As children grow, there are certain milestones parents look forward to, such as crawling, walking and speaking. By their first birthday, most children know a word or two; at 18 months, their vocabulary should consist of five to 20 words and include simple two-word sentences. But these are rough guidelines. Every child progresses at a different pace.
Approximately one out of every five children experiences a speech delay, and most eventually catch up without any sort of intervention.
Still, it’s best to bring up any concerns with your child’s doctor. If there is a language disorder or developmental problem, early treatment is key to preventing learning problems down the road.
What Are the Reasons for a Speech Delay?
A variety of factors can lead to delayed speech and language skills. These include:
- Hearing loss
- Oral anatomy (problems with the tongue or soft palate)
- Dysarthria (a disorder involving the muscles that control speech)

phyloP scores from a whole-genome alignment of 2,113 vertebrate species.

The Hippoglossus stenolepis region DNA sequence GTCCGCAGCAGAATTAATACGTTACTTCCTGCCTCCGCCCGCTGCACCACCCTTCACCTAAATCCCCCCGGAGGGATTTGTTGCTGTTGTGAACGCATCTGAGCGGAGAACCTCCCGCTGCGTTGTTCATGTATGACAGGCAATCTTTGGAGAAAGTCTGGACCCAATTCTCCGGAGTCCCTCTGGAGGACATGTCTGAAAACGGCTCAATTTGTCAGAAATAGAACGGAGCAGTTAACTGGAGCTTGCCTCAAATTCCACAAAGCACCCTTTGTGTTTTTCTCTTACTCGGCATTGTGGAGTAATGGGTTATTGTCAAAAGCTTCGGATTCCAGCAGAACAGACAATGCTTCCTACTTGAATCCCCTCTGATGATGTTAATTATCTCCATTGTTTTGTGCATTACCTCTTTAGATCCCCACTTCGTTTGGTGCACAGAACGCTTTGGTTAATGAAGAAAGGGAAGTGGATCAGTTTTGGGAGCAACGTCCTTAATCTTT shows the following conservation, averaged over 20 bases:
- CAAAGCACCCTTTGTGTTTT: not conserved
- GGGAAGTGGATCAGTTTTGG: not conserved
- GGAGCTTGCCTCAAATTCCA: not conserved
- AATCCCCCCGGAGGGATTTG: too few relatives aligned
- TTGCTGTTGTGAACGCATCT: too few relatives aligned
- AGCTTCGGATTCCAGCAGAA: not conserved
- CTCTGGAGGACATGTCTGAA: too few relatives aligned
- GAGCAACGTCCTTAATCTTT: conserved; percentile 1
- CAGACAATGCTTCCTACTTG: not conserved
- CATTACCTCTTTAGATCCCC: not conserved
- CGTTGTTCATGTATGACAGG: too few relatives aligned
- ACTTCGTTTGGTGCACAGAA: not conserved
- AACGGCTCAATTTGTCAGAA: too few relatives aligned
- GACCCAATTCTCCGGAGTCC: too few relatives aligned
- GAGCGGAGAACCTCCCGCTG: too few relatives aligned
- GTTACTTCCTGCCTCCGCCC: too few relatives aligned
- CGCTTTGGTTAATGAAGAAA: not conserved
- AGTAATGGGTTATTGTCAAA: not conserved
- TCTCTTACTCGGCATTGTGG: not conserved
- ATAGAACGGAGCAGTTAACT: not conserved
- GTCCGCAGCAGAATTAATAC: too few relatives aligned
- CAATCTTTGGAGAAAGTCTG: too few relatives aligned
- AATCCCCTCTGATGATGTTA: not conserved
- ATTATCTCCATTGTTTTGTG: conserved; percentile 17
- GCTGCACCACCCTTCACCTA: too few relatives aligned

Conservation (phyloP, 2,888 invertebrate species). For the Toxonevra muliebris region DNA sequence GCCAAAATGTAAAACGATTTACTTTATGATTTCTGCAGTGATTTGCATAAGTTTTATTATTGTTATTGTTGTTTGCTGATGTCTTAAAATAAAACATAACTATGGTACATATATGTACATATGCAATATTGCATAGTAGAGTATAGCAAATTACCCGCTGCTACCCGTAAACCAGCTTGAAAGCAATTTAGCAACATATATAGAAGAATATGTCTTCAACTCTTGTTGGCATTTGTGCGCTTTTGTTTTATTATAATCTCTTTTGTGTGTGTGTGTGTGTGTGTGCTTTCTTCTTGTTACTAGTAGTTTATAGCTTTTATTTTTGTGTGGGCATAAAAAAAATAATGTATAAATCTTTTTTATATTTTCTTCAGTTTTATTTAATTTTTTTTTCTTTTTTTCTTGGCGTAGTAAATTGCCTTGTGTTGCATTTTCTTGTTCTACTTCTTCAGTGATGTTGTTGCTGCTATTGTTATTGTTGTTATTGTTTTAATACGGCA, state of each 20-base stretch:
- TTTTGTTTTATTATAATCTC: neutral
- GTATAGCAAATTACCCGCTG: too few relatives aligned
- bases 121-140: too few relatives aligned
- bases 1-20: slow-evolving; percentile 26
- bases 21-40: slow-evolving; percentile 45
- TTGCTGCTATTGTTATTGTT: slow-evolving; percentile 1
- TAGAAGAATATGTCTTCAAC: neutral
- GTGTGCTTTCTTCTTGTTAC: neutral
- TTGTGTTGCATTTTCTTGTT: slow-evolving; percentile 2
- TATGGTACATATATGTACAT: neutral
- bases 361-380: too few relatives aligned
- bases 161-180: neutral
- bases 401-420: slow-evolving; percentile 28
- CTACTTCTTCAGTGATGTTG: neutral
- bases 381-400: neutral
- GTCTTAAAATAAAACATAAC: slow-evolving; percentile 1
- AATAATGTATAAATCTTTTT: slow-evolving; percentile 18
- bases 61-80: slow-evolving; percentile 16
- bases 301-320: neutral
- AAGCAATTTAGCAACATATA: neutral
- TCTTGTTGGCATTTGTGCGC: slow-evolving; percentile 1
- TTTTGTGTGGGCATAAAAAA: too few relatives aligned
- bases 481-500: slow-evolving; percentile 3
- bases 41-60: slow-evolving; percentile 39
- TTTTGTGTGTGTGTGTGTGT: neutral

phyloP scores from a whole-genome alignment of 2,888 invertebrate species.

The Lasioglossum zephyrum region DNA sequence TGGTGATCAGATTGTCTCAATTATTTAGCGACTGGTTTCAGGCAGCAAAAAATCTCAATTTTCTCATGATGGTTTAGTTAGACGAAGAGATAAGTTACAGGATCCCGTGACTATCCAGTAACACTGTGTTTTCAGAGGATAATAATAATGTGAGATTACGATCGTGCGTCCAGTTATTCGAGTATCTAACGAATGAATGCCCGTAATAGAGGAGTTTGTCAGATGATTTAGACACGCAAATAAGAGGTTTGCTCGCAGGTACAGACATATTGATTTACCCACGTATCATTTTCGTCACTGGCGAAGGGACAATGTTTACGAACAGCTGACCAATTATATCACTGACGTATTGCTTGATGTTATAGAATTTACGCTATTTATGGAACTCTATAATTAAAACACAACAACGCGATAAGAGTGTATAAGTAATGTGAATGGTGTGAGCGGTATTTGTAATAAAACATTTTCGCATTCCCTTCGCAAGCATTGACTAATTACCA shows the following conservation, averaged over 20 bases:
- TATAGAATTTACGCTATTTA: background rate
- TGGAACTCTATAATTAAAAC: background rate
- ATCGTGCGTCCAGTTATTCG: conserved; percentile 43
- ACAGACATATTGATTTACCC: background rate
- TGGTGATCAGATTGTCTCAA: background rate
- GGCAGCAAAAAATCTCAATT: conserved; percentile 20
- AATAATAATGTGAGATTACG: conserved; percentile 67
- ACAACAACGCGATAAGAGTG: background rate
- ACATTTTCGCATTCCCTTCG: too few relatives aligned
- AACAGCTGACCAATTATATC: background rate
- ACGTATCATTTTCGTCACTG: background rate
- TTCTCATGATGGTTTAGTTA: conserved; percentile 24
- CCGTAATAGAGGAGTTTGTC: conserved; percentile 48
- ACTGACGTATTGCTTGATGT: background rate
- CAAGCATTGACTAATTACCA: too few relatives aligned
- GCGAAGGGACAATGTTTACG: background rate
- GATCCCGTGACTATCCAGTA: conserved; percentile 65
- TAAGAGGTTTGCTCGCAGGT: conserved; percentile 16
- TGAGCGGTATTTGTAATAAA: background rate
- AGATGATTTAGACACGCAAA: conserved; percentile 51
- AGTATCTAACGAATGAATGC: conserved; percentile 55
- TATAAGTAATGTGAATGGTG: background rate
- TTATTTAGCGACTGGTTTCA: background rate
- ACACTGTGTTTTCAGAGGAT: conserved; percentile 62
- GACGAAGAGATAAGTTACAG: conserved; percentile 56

- Exposure to multiple languages
- Neurological disorders such as autism, cerebral palsy and muscular dystrophy
- Learning disabilities
- Auditory processing disorders
- Premature birth
- Environmental deprivation
If your child’s doctor cannot rule out a speech delay, a speech-language pathologist should be consulted for a full evaluation. This involves a series of tests that will be used to assess your child’s receptive language and expressive language skills, sound development, speech clarity and oral-motor skills. Speech therapy may be recommended to help your child develop the skills necessary for effective communication. It is also standard protocol that the child go through an audiologic evaluation to rule out hearing loss as a cause.
What Can Parents Do?
Both heredity and environment play a role in speech development. As a parent, there are steps you can take to assist your child with speech development. Communicate often (talk and sing), encourage verbal interaction whenever possible and read to your child starting at a young age.
Call Great Lakes ENT Specialists at (231) 489-8151 for more information or to schedule an appointment.